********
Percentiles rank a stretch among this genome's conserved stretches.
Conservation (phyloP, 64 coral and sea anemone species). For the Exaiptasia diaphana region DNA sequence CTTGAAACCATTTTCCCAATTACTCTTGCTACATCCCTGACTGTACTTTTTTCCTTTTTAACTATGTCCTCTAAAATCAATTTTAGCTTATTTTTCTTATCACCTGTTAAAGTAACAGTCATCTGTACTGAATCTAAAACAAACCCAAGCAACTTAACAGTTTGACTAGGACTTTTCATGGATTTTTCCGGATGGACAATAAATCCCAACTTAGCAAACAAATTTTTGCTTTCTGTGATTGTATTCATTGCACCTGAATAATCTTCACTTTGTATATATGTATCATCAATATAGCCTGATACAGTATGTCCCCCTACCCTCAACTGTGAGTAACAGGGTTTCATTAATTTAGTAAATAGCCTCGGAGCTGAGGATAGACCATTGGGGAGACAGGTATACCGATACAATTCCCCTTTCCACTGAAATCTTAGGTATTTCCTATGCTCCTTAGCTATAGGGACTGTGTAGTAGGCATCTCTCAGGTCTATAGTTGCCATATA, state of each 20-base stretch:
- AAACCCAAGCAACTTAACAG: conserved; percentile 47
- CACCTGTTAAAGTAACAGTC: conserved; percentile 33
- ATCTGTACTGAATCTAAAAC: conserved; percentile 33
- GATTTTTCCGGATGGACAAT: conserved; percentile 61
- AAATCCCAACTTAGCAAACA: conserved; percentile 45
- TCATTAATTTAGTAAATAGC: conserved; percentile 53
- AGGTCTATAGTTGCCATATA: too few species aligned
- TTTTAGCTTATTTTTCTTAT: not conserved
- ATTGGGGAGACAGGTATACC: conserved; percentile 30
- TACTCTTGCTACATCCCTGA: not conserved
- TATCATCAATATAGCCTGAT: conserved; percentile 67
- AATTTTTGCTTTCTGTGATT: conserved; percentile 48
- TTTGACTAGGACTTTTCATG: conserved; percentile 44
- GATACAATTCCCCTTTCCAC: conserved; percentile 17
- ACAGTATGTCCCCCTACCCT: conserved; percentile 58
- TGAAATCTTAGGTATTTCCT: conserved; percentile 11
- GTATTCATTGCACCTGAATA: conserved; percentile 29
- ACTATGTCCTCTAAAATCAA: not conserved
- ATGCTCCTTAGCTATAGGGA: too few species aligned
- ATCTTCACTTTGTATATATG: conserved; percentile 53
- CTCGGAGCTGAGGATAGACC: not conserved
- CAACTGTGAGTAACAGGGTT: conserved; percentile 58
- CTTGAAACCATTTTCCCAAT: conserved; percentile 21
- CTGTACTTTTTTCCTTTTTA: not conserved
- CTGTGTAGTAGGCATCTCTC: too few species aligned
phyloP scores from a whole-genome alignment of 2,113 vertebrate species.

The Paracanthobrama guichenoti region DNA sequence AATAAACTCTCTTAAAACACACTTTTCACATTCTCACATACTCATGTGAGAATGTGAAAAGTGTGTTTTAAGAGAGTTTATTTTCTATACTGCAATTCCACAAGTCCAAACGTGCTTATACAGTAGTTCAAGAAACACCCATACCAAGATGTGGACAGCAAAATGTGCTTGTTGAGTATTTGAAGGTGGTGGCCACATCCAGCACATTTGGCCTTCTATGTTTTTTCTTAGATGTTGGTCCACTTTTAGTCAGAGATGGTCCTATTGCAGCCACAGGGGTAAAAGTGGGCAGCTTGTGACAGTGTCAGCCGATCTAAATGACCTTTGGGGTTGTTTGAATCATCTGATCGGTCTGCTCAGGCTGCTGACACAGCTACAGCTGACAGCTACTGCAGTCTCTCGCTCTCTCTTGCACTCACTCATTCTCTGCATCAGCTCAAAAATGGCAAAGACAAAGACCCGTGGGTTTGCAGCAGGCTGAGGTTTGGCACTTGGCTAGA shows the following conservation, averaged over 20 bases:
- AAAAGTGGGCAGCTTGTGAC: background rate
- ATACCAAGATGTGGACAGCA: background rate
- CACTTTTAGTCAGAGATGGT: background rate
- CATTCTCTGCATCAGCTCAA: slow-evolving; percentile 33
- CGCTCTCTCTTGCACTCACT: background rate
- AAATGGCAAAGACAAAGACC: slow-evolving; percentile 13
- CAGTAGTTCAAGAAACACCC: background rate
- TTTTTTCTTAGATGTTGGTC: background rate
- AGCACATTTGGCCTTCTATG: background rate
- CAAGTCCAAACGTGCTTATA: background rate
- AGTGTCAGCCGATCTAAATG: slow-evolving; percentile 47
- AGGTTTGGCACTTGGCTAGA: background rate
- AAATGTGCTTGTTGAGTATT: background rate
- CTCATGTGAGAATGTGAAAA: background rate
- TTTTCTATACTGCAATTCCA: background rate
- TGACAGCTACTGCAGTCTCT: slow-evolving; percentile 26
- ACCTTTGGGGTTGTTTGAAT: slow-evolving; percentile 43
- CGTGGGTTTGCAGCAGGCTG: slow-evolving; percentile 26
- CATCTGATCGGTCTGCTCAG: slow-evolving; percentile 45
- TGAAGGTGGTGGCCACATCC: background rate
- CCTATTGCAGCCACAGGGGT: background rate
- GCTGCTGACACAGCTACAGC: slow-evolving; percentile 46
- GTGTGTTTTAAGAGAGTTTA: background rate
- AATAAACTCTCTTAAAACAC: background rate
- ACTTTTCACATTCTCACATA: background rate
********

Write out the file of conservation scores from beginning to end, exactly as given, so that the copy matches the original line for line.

Percentiles rank a stretch among this genome's conserved stretches.
Conservation (phyloP, 64 coral and sea anemone species). For the Exaiptasia diaphana region DNA sequence CTTGAAACCATTTTCCCAATTACTCTTGCTACATCCCTGACTGTACTTTTTTCCTTTTTAACTATGTCCTCTAAAATCAATTTTAGCTTATTTTTCTTATCACCTGTTAAAGTAACAGTCATCTGTACTGAATCTAAAACAAACCCAAGCAACTTAACAGTTTGACTAGGACTTTTCATGGATTTTTCCGGATGGACAATAAATCCCAACTTAGCAAACAAATTTTTGCTTTCTGTGATTGTATTCATTGCACCTGAATAATCTTCACTTTGTATATATGTATCATCAATATAGCCTGATACAGTATGTCCCCCTACCCTCAACTGTGAGTAACAGGGTTTCATTAATTTAGTAAATAGCCTCGGAGCTGAGGATAGACCATTGGGGAGACAGGTATACCGATACAATTCCCCTTTCCACTGAAATCTTAGGTATTTCCTATGCTCCTTAGCTATAGGGACTGTGTAGTAGGCATCTCTCAGGTCTATAGTTGCCATATA, state of each 20-base stretch:
- AAACCCAAGCAACTTAACAG: conserved; percentile 47
- CACCTGTTAAAGTAACAGTC: conserved; percentile 33
- ATCTGTACTGAATCTAAAAC: conserved; percentile 33
- GATTTTTCCGGATGGACAAT: conserved; percentile 61
- AAATCCCAACTTAGCAAACA: conserved; percentile 45
- TCATTAATTTAGTAAATAGC: conserved; percentile 53
- AGGTCTATAGTTGCCATATA: too few species aligned
- TTTTAGCTTATTTTTCTTAT: not conserved
- ATTGGGGAGACAGGTATACC: conserved; percentile 30
- TACTCTTGCTACATCCCTGA: not conserved
- TATCATCAATATAGCCTGAT: conserved; percentile 67
- AATTTTTGCTTTCTGTGATT: conserved; percentile 48
- TTTGACTAGGACTTTTCATG: conserved; percentile 44
- GATACAATTCCCCTTTCCAC: conserved; percentile 17
- ACAGTATGTCCCCCTACCCT: conserved; percentile 58
- TGAAATCTTAGGTATTTCCT: conserved; percentile 11
- GTATTCATTGCACCTGAATA: conserved; percentile 29
- ACTATGTCCTCTAAAATCAA: not conserved
- ATGCTCCTTAGCTATAGGGA: too few species aligned
- ATCTTCACTTTGTATATATG: conserved; percentile 53
- CTCGGAGCTGAGGATAGACC: not conserved
- CAACTGTGAGTAACAGGGTT: conserved; percentile 58
- CTTGAAACCATTTTCCCAAT: conserved; percentile 21
- CTGTACTTTTTTCCTTTTTA: not conserved
- CTGTGTAGTAGGCATCTCTC: too few species aligned
phyloP scores from a whole-genome alignment of 2,113 vertebrate species.

The Paracanthobrama guichenoti region DNA sequence AATAAACTCTCTTAAAACACACTTTTCACATTCTCACATACTCATGTGAGAATGTGAAAAGTGTGTTTTAAGAGAGTTTATTTTCTATACTGCAATTCCACAAGTCCAAACGTGCTTATACAGTAGTTCAAGAAACACCCATACCAAGATGTGGACAGCAAAATGTGCTTGTTGAGTATTTGAAGGTGGTGGCCACATCCAGCACATTTGGCCTTCTATGTTTTTTCTTAGATGTTGGTCCACTTTTAGTCAGAGATGGTCCTATTGCAGCCACAGGGGTAAAAGTGGGCAGCTTGTGACAGTGTCAGCCGATCTAAATGACCTTTGGGGTTGTTTGAATCATCTGATCGGTCTGCTCAGGCTGCTGACACAGCTACAGCTGACAGCTACTGCAGTCTCTCGCTCTCTCTTGCACTCACTCATTCTCTGCATCAGCTCAAAAATGGCAAAGACAAAGACCCGTGGGTTTGCAGCAGGCTGAGGTTTGGCACTTGGCTAGA shows the following conservation, averaged over 20 bases:
- AAAAGTGGGCAGCTTGTGAC: background rate
- ATACCAAGATGTGGACAGCA: background rate
- CACTTTTAGTCAGAGATGGT: background rate
- CATTCTCTGCATCAGCTCAA: slow-evolving; percentile 33
- CGCTCTCTCTTGCACTCACT: background rate
- AAATGGCAAAGACAAAGACC: slow-evolving; percentile 13
- CAGTAGTTCAAGAAACACCC: background rate
- TTTTTTCTTAGATGTTGGTC: background rate
- AGCACATTTGGCCTTCTATG: background rate
- CAAGTCCAAACGTGCTTATA: background rate
- AGTGTCAGCCGATCTAAATG: slow-evolving; percentile 47
- AGGTTTGGCACTTGGCTAGA: background rate
- AAATGTGCTTGTTGAGTATT: background rate
- CTCATGTGAGAATGTGAAAA: background rate
- TTTTCTATACTGCAATTCCA: background rate
- TGACAGCTACTGCAGTCTCT: slow-evolving; percentile 26
- ACCTTTGGGGTTGTTTGAAT: slow-evolving; percentile 43
- CGTGGGTTTGCAGCAGGCTG: slow-evolving; percentile 26
- CATCTGATCGGTCTGCTCAG: slow-evolving; percentile 45
- TGAAGGTGGTGGCCACATCC: background rate
- CCTATTGCAGCCACAGGGGT: background rate
- GCTGCTGACACAGCTACAGC: slow-evolving; percentile 46
- GTGTGTTTTAAGAGAGTTTA: background rate
- AATAAACTCTCTTAAAACAC: background rate
- ACTTTTCACATTCTCACATA: background rate